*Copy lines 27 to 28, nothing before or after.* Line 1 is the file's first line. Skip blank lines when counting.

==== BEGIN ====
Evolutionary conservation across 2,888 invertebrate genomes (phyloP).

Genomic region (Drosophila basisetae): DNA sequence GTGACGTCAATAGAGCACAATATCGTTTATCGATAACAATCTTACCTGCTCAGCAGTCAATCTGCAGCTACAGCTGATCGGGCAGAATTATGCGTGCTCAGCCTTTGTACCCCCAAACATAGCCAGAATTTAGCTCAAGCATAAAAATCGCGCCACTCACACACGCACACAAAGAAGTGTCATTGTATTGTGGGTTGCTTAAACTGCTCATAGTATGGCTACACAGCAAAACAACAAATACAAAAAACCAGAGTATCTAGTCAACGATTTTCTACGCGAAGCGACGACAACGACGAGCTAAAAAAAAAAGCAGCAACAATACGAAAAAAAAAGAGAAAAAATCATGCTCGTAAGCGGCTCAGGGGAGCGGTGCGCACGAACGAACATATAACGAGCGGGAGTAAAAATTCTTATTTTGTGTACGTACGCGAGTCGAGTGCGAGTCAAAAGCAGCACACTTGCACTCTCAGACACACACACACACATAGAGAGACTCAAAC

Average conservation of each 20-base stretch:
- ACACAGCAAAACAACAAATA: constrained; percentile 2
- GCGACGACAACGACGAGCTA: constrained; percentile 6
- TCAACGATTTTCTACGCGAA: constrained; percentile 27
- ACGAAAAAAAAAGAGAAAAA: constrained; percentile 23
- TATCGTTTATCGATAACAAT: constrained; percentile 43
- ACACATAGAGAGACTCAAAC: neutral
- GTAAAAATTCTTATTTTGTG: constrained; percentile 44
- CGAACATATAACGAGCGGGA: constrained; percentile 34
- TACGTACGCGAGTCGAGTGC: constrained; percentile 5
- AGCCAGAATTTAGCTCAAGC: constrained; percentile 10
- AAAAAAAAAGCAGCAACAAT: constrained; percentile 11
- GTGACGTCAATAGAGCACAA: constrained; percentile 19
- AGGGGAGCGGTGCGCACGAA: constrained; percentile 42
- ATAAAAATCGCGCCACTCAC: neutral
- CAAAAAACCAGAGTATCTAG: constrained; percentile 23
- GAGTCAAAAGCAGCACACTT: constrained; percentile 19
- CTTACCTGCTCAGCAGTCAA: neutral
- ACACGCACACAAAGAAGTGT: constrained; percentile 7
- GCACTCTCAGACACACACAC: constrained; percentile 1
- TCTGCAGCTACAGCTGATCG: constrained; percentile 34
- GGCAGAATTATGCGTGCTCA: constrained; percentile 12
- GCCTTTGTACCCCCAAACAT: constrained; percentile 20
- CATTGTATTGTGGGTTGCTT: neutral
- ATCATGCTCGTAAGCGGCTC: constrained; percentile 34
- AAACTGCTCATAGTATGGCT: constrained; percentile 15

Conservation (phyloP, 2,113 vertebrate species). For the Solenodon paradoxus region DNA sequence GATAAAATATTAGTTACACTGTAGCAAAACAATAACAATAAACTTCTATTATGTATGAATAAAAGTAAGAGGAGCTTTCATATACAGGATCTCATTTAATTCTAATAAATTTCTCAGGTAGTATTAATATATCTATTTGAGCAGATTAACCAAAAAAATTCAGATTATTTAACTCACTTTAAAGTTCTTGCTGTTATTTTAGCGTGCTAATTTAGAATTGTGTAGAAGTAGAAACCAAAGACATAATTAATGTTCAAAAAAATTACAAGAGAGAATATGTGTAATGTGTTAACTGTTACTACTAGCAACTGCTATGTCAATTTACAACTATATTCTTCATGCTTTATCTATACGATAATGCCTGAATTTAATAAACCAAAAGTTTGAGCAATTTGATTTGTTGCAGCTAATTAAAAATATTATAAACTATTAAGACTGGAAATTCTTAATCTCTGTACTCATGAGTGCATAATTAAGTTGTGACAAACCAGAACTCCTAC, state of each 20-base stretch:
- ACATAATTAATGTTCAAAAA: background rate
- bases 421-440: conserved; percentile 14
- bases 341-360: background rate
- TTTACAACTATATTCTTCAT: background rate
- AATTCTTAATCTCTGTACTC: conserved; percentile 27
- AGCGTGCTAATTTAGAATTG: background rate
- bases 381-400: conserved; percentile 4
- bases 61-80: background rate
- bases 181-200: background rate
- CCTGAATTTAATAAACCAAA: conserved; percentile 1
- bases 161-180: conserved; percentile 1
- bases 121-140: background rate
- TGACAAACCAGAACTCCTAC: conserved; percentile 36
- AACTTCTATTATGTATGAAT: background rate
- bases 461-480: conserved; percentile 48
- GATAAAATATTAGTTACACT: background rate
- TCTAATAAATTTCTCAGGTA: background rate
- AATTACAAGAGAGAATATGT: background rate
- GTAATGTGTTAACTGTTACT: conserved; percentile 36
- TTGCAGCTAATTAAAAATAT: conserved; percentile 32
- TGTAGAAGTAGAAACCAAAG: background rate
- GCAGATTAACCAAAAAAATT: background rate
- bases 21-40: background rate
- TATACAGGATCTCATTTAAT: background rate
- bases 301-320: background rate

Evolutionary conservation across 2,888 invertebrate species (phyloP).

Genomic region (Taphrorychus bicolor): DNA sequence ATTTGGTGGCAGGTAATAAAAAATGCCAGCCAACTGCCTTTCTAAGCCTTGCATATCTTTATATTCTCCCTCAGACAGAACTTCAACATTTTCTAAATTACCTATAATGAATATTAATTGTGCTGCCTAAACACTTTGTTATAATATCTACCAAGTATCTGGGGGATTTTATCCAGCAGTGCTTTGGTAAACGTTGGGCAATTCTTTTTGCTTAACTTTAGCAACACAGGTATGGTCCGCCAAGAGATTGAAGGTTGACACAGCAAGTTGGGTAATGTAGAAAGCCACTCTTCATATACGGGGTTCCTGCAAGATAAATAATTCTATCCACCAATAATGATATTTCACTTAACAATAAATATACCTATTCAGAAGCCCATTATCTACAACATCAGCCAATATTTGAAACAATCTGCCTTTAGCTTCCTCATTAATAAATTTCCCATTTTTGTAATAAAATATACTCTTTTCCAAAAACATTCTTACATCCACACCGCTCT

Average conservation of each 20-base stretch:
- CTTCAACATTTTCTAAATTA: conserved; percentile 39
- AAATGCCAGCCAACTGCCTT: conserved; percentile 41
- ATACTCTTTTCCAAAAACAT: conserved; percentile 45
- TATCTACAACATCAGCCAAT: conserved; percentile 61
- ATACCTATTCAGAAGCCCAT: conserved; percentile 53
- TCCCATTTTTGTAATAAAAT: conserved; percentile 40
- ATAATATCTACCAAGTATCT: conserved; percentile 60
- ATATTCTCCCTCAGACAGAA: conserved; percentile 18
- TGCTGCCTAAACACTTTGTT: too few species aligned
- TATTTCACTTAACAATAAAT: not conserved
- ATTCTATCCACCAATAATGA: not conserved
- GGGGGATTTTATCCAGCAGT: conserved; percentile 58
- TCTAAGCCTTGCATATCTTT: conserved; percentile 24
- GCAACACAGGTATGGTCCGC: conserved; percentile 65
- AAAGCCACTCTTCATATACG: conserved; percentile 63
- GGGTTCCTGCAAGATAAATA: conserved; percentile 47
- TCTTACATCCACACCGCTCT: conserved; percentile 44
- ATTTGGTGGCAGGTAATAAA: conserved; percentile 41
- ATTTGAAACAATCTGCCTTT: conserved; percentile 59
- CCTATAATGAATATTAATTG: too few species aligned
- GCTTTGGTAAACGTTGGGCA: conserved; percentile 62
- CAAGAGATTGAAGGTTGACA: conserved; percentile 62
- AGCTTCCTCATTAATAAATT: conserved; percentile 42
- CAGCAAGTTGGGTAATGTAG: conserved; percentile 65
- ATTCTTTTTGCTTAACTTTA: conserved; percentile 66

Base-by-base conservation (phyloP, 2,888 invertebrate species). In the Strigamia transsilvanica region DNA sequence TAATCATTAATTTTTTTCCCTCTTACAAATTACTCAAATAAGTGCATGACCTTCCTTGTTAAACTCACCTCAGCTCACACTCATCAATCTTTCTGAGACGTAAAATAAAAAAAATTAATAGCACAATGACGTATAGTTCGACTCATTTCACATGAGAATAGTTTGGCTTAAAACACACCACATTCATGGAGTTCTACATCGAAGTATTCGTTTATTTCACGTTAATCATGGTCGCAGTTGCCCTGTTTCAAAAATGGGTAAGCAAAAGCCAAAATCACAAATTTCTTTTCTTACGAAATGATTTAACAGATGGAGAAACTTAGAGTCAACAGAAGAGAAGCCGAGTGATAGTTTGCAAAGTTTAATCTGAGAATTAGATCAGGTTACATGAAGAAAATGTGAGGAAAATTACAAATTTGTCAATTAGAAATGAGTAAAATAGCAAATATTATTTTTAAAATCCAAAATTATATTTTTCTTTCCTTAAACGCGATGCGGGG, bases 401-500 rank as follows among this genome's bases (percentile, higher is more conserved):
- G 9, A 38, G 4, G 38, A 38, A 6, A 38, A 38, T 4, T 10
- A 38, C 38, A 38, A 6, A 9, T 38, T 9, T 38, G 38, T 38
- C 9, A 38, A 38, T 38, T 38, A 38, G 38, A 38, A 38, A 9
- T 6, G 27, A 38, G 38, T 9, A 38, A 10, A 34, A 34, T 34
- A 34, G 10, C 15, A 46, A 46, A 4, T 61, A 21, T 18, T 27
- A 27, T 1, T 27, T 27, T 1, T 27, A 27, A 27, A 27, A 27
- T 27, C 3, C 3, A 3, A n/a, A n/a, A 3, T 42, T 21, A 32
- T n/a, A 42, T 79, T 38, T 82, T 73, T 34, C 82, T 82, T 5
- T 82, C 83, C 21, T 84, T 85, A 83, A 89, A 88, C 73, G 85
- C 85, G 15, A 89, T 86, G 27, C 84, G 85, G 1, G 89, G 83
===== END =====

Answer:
- ATCATGCTCGTAAGCGGCTC: constrained; percentile 34
- AAACTGCTCATAGTATGGCT: constrained; percentile 15